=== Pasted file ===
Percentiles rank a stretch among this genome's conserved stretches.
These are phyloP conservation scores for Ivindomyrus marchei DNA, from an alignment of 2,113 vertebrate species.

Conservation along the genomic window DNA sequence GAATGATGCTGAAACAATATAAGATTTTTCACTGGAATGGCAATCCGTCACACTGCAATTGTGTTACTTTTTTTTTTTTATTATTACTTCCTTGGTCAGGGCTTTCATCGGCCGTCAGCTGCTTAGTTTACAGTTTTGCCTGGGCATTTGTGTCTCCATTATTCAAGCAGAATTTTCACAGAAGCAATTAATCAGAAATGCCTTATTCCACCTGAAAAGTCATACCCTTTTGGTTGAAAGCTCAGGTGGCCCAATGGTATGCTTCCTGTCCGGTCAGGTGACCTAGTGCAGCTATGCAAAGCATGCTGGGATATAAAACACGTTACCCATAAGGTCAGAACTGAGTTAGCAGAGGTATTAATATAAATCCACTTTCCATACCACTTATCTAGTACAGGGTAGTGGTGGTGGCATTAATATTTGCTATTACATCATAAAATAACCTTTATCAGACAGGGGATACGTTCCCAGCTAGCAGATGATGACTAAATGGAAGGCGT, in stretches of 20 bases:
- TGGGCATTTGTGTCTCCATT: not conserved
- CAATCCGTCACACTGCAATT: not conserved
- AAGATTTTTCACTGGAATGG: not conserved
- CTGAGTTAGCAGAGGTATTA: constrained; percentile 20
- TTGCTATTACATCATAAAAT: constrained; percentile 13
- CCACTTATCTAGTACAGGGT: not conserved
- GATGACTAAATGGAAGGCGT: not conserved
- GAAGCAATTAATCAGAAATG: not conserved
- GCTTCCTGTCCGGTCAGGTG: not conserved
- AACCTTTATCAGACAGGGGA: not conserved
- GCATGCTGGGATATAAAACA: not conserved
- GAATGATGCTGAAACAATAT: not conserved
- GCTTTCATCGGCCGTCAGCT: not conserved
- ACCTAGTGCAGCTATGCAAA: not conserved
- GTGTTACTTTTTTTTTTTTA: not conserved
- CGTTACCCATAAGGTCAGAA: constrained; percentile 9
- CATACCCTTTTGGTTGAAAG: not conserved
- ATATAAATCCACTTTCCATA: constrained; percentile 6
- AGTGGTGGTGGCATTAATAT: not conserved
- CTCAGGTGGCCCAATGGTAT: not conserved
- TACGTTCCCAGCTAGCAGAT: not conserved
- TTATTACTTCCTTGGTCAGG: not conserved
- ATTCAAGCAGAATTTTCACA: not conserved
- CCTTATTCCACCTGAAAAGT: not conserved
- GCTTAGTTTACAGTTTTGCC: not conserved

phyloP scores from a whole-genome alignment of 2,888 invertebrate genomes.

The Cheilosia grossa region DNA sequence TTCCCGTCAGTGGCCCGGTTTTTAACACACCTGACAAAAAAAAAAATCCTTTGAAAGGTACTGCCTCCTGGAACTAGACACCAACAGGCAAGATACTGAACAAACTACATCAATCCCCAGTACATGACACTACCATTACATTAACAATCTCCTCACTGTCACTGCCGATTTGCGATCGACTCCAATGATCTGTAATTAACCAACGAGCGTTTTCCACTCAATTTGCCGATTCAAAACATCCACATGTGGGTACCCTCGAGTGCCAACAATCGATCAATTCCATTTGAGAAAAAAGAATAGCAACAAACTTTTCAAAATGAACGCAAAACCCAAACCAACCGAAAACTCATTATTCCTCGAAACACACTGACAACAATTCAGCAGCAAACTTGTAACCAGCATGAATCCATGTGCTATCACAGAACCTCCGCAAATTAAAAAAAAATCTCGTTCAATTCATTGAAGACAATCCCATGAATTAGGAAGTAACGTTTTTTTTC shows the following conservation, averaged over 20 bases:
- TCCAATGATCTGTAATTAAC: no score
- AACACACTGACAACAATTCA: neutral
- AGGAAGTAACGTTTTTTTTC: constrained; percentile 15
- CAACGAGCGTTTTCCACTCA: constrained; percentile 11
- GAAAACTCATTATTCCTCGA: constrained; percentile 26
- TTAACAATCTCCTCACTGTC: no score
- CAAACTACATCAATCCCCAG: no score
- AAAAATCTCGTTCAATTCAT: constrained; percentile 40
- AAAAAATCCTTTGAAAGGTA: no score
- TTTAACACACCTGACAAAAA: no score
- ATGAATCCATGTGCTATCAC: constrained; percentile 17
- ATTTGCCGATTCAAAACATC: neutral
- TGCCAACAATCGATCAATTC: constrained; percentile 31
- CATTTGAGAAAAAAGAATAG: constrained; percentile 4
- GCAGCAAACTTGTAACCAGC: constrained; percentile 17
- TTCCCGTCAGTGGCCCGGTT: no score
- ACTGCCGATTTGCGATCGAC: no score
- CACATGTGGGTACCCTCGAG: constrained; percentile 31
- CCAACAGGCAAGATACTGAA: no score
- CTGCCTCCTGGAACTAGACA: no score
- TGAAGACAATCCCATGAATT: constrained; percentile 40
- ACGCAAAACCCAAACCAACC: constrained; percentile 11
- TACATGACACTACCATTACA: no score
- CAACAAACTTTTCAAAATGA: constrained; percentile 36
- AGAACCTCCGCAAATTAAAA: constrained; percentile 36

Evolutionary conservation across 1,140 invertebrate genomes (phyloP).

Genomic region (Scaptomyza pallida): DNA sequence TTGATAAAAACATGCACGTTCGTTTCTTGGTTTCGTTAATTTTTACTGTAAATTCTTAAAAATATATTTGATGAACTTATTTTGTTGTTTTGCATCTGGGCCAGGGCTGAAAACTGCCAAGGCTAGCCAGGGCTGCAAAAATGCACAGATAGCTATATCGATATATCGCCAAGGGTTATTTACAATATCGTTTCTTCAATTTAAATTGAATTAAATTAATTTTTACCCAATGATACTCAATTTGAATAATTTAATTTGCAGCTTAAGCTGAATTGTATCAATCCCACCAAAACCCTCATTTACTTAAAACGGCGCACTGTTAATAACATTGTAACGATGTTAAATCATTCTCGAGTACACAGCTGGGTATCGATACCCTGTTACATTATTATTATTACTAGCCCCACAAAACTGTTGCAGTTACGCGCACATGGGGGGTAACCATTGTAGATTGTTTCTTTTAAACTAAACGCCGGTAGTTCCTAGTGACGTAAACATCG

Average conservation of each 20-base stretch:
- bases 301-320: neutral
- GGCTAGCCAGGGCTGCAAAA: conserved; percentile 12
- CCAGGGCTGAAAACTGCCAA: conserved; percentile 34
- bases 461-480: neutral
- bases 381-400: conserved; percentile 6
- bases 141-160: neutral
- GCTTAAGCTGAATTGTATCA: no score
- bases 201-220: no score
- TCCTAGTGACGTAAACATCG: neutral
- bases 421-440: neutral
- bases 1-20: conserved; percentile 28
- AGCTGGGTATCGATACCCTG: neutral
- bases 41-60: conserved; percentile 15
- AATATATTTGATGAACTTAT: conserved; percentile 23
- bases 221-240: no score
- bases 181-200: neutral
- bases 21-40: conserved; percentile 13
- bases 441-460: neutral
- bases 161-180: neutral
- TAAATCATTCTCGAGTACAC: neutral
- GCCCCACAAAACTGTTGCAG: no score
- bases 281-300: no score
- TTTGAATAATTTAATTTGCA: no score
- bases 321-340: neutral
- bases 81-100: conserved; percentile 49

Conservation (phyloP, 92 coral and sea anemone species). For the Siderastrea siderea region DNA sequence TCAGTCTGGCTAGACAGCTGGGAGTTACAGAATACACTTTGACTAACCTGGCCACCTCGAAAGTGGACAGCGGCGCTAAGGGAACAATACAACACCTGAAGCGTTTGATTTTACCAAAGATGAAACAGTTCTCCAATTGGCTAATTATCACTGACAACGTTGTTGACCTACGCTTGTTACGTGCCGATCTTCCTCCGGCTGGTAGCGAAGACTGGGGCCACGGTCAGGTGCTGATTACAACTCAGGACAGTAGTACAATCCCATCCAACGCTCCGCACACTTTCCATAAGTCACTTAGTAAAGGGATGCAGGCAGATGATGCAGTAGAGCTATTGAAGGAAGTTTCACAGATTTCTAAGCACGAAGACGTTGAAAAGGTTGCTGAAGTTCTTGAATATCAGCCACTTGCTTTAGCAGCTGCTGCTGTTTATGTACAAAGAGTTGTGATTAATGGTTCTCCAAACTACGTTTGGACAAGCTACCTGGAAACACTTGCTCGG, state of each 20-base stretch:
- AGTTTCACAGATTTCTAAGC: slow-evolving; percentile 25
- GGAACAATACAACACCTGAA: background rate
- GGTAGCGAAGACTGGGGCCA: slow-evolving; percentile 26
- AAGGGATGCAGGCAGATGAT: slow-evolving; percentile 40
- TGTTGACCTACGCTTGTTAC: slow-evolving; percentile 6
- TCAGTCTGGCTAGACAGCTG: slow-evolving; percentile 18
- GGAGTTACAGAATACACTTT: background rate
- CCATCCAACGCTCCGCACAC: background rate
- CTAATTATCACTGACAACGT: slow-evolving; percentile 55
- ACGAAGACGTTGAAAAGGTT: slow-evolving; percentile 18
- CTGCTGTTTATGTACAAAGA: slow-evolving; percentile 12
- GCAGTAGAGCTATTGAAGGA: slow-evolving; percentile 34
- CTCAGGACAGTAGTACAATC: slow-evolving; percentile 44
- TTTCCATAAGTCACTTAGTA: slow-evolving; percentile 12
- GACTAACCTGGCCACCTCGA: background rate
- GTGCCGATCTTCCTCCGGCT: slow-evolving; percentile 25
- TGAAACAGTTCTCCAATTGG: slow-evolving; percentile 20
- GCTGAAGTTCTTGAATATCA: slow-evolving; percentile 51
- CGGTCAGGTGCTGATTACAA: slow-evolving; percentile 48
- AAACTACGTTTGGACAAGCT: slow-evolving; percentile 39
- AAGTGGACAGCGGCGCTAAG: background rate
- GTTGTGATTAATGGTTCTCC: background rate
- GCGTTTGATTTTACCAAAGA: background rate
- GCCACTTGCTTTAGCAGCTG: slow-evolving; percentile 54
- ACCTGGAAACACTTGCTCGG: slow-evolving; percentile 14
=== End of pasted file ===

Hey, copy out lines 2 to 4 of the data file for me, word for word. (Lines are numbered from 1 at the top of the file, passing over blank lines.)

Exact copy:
These are phyloP conservation scores for Ivindomyrus marchei DNA, from an alignment of 2,113 vertebrate species.

Conservation along the genomic window DNA sequence GAATGATGCTGAAACAATATAAGATTTTTCACTGGAATGGCAATCCGTCACACTGCAATTGTGTTACTTTTTTTTTTTTATTATTACTTCCTTGGTCAGGGCTTTCATCGGCCGTCAGCTGCTTAGTTTACAGTTTTGCCTGGGCATTTGTGTCTCCATTATTCAAGCAGAATTTTCACAGAAGCAATTAATCAGAAATGCCTTATTCCACCTGAAAAGTCATACCCTTTTGGTTGAAAGCTCAGGTGGCCCAATGGTATGCTTCCTGTCCGGTCAGGTGACCTAGTGCAGCTATGCAAAGCATGCTGGGATATAAAACACGTTACCCATAAGGTCAGAACTGAGTTAGCAGAGGTATTAATATAAATCCACTTTCCATACCACTTATCTAGTACAGGGTAGTGGTGGTGGCATTAATATTTGCTATTACATCATAAAATAACCTTTATCAGACAGGGGATACGTTCCCAGCTAGCAGATGATGACTAAATGGAAGGCGT, in stretches of 20 bases:
- TGGGCATTTGTGTCTCCATT: not conserved